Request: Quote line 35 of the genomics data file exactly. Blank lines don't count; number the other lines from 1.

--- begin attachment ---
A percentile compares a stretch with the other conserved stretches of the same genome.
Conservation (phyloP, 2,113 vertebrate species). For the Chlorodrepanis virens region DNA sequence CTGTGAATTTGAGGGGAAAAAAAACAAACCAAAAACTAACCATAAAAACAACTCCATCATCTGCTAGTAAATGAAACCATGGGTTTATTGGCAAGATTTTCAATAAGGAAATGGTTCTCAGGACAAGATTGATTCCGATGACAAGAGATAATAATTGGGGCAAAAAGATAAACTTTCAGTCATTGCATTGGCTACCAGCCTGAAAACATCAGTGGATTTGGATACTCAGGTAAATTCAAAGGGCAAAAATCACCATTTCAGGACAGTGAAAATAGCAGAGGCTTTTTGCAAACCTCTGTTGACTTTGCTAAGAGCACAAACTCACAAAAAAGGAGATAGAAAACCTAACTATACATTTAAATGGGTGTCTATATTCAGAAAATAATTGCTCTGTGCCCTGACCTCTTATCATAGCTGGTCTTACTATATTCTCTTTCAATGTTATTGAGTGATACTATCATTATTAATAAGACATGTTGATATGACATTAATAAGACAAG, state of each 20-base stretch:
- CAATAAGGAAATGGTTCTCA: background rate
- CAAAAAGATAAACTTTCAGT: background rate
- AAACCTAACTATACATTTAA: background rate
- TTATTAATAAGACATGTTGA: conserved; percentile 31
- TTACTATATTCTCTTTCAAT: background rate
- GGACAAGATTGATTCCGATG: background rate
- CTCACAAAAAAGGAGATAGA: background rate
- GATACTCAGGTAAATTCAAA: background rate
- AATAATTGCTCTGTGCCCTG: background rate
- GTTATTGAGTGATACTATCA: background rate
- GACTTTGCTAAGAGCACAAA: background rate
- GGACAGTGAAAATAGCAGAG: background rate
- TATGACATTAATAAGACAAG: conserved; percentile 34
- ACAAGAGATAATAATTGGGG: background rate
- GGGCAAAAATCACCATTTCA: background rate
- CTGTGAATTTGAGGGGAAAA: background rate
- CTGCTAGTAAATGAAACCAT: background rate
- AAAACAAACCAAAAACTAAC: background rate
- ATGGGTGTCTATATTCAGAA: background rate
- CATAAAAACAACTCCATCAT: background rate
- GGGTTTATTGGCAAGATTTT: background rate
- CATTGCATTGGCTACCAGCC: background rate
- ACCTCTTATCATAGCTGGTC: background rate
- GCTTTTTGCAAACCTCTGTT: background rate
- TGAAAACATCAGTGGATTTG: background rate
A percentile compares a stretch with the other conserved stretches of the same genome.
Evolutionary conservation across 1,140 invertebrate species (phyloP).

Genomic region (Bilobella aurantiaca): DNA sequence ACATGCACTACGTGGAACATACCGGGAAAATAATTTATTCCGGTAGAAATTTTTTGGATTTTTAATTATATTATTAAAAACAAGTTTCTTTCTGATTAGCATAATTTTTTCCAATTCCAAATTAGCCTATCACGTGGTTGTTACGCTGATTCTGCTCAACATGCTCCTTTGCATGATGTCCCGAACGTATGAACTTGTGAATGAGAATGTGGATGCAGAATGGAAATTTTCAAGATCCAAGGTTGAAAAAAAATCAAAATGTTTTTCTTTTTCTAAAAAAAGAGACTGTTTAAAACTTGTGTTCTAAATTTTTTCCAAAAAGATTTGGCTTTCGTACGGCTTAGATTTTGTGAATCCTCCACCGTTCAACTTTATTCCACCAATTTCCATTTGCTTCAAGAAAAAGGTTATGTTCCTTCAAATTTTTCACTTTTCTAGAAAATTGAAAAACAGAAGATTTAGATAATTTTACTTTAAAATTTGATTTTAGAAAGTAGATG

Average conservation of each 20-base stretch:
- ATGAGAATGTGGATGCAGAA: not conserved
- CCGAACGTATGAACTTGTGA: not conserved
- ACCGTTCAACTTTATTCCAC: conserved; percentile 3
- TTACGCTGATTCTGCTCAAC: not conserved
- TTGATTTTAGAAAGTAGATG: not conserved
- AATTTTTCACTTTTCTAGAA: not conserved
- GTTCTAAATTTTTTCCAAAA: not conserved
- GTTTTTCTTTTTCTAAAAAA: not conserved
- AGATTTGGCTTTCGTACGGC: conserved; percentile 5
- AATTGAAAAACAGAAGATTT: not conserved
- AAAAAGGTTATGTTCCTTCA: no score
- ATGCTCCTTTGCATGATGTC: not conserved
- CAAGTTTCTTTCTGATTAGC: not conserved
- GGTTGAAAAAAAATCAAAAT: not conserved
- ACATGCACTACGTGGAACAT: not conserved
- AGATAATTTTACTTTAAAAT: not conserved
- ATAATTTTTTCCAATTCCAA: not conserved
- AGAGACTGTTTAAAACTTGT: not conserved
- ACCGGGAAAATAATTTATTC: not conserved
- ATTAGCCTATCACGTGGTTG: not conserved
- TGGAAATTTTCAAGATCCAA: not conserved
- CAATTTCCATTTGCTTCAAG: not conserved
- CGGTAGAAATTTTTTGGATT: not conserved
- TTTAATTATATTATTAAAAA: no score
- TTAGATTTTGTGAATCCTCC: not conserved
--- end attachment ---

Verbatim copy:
- TTACGCTGATTCTGCTCAAC: not conserved